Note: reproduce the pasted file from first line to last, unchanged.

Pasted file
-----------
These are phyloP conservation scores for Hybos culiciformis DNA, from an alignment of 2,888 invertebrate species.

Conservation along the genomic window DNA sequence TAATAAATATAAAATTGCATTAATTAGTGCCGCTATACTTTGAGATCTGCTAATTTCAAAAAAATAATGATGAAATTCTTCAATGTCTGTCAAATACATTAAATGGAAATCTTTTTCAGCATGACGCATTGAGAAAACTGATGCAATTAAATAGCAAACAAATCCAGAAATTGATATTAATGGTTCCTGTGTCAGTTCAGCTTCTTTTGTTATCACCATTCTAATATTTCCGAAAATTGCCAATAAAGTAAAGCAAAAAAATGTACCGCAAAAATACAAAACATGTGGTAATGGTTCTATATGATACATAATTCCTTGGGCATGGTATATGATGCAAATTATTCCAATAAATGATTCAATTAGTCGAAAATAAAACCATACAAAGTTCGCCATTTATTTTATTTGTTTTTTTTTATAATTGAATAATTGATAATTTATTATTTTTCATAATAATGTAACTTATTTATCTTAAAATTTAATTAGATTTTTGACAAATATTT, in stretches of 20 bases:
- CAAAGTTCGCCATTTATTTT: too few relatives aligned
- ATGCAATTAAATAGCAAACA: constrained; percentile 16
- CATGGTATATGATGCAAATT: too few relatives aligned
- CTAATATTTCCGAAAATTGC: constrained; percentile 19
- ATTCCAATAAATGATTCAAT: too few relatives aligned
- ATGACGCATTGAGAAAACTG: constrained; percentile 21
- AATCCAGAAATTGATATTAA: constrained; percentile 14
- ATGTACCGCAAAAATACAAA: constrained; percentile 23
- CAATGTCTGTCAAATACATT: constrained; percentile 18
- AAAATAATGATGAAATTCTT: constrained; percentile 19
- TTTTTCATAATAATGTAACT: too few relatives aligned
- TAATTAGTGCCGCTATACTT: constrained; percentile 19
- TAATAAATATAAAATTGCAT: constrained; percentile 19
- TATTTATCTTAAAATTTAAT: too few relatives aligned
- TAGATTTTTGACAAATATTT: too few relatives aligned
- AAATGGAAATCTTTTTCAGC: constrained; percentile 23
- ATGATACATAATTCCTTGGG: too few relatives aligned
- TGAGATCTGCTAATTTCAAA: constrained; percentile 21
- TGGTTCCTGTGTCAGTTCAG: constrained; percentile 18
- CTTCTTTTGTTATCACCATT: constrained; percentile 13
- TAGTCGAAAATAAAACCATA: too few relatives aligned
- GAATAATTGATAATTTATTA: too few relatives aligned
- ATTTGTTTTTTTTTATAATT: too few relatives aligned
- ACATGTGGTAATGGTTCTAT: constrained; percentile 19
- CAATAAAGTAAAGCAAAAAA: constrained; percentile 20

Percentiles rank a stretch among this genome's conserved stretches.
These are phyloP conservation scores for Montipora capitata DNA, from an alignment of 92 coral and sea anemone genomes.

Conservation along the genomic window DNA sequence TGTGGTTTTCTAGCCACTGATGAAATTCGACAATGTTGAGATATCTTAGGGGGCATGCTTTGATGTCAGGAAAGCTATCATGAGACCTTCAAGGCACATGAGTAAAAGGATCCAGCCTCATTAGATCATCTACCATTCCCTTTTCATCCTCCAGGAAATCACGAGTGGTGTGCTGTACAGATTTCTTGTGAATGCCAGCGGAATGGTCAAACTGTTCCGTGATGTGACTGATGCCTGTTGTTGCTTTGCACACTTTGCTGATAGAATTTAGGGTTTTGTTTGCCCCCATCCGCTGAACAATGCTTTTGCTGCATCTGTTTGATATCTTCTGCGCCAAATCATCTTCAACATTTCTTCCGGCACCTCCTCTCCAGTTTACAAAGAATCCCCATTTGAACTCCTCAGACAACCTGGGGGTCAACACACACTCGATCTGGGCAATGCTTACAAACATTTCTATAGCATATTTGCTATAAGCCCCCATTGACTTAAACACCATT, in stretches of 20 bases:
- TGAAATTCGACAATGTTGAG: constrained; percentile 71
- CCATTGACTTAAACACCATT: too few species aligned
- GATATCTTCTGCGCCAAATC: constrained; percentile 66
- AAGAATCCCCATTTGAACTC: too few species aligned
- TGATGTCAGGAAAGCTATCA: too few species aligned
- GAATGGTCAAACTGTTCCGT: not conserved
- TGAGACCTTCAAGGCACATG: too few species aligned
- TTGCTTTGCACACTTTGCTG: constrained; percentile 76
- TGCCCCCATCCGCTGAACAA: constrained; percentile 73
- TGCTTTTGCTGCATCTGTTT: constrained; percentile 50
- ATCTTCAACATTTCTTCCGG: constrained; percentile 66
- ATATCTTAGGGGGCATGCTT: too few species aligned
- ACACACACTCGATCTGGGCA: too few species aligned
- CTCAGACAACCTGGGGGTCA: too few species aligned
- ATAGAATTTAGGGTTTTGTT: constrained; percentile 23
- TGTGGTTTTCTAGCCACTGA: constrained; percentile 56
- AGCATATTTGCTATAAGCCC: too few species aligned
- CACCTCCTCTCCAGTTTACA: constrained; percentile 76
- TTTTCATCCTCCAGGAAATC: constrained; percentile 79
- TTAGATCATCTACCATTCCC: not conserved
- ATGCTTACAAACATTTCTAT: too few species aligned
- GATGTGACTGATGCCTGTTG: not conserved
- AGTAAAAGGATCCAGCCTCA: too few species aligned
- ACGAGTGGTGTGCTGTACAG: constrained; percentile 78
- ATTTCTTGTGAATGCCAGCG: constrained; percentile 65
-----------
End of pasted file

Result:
These are phyloP conservation scores for Hybos culiciformis DNA, from an alignment of 2,888 invertebrate species.

Conservation along the genomic window DNA sequence TAATAAATATAAAATTGCATTAATTAGTGCCGCTATACTTTGAGATCTGCTAATTTCAAAAAAATAATGATGAAATTCTTCAATGTCTGTCAAATACATTAAATGGAAATCTTTTTCAGCATGACGCATTGAGAAAACTGATGCAATTAAATAGCAAACAAATCCAGAAATTGATATTAATGGTTCCTGTGTCAGTTCAGCTTCTTTTGTTATCACCATTCTAATATTTCCGAAAATTGCCAATAAAGTAAAGCAAAAAAATGTACCGCAAAAATACAAAACATGTGGTAATGGTTCTATATGATACATAATTCCTTGGGCATGGTATATGATGCAAATTATTCCAATAAATGATTCAATTAGTCGAAAATAAAACCATACAAAGTTCGCCATTTATTTTATTTGTTTTTTTTTATAATTGAATAATTGATAATTTATTATTTTTCATAATAATGTAACTTATTTATCTTAAAATTTAATTAGATTTTTGACAAATATTT, in stretches of 20 bases:
- CAAAGTTCGCCATTTATTTT: too few relatives aligned
- ATGCAATTAAATAGCAAACA: constrained; percentile 16
- CATGGTATATGATGCAAATT: too few relatives aligned
- CTAATATTTCCGAAAATTGC: constrained; percentile 19
- ATTCCAATAAATGATTCAAT: too few relatives aligned
- ATGACGCATTGAGAAAACTG: constrained; percentile 21
- AATCCAGAAATTGATATTAA: constrained; percentile 14
- ATGTACCGCAAAAATACAAA: constrained; percentile 23
- CAATGTCTGTCAAATACATT: constrained; percentile 18
- AAAATAATGATGAAATTCTT: constrained; percentile 19
- TTTTTCATAATAATGTAACT: too few relatives aligned
- TAATTAGTGCCGCTATACTT: constrained; percentile 19
- TAATAAATATAAAATTGCAT: constrained; percentile 19
- TATTTATCTTAAAATTTAAT: too few relatives aligned
- TAGATTTTTGACAAATATTT: too few relatives aligned
- AAATGGAAATCTTTTTCAGC: constrained; percentile 23
- ATGATACATAATTCCTTGGG: too few relatives aligned
- TGAGATCTGCTAATTTCAAA: constrained; percentile 21
- TGGTTCCTGTGTCAGTTCAG: constrained; percentile 18
- CTTCTTTTGTTATCACCATT: constrained; percentile 13
- TAGTCGAAAATAAAACCATA: too few relatives aligned
- GAATAATTGATAATTTATTA: too few relatives aligned
- ATTTGTTTTTTTTTATAATT: too few relatives aligned
- ACATGTGGTAATGGTTCTAT: constrained; percentile 19
- CAATAAAGTAAAGCAAAAAA: constrained; percentile 20

Percentiles rank a stretch among this genome's conserved stretches.
These are phyloP conservation scores for Montipora capitata DNA, from an alignment of 92 coral and sea anemone genomes.

Conservation along the genomic window DNA sequence TGTGGTTTTCTAGCCACTGATGAAATTCGACAATGTTGAGATATCTTAGGGGGCATGCTTTGATGTCAGGAAAGCTATCATGAGACCTTCAAGGCACATGAGTAAAAGGATCCAGCCTCATTAGATCATCTACCATTCCCTTTTCATCCTCCAGGAAATCACGAGTGGTGTGCTGTACAGATTTCTTGTGAATGCCAGCGGAATGGTCAAACTGTTCCGTGATGTGACTGATGCCTGTTGTTGCTTTGCACACTTTGCTGATAGAATTTAGGGTTTTGTTTGCCCCCATCCGCTGAACAATGCTTTTGCTGCATCTGTTTGATATCTTCTGCGCCAAATCATCTTCAACATTTCTTCCGGCACCTCCTCTCCAGTTTACAAAGAATCCCCATTTGAACTCCTCAGACAACCTGGGGGTCAACACACACTCGATCTGGGCAATGCTTACAAACATTTCTATAGCATATTTGCTATAAGCCCCCATTGACTTAAACACCATT, in stretches of 20 bases:
- TGAAATTCGACAATGTTGAG: constrained; percentile 71
- CCATTGACTTAAACACCATT: too few species aligned
- GATATCTTCTGCGCCAAATC: constrained; percentile 66
- AAGAATCCCCATTTGAACTC: too few species aligned
- TGATGTCAGGAAAGCTATCA: too few species aligned
- GAATGGTCAAACTGTTCCGT: not conserved
- TGAGACCTTCAAGGCACATG: too few species aligned
- TTGCTTTGCACACTTTGCTG: constrained; percentile 76
- TGCCCCCATCCGCTGAACAA: constrained; percentile 73
- TGCTTTTGCTGCATCTGTTT: constrained; percentile 50
- ATCTTCAACATTTCTTCCGG: constrained; percentile 66
- ATATCTTAGGGGGCATGCTT: too few species aligned
- ACACACACTCGATCTGGGCA: too few species aligned
- CTCAGACAACCTGGGGGTCA: too few species aligned
- ATAGAATTTAGGGTTTTGTT: constrained; percentile 23
- TGTGGTTTTCTAGCCACTGA: constrained; percentile 56
- AGCATATTTGCTATAAGCCC: too few species aligned
- CACCTCCTCTCCAGTTTACA: constrained; percentile 76
- TTTTCATCCTCCAGGAAATC: constrained; percentile 79
- TTAGATCATCTACCATTCCC: not conserved
- ATGCTTACAAACATTTCTAT: too few species aligned
- GATGTGACTGATGCCTGTTG: not conserved
- AGTAAAAGGATCCAGCCTCA: too few species aligned
- ACGAGTGGTGTGCTGTACAG: constrained; percentile 78
- ATTTCTTGTGAATGCCAGCG: constrained; percentile 65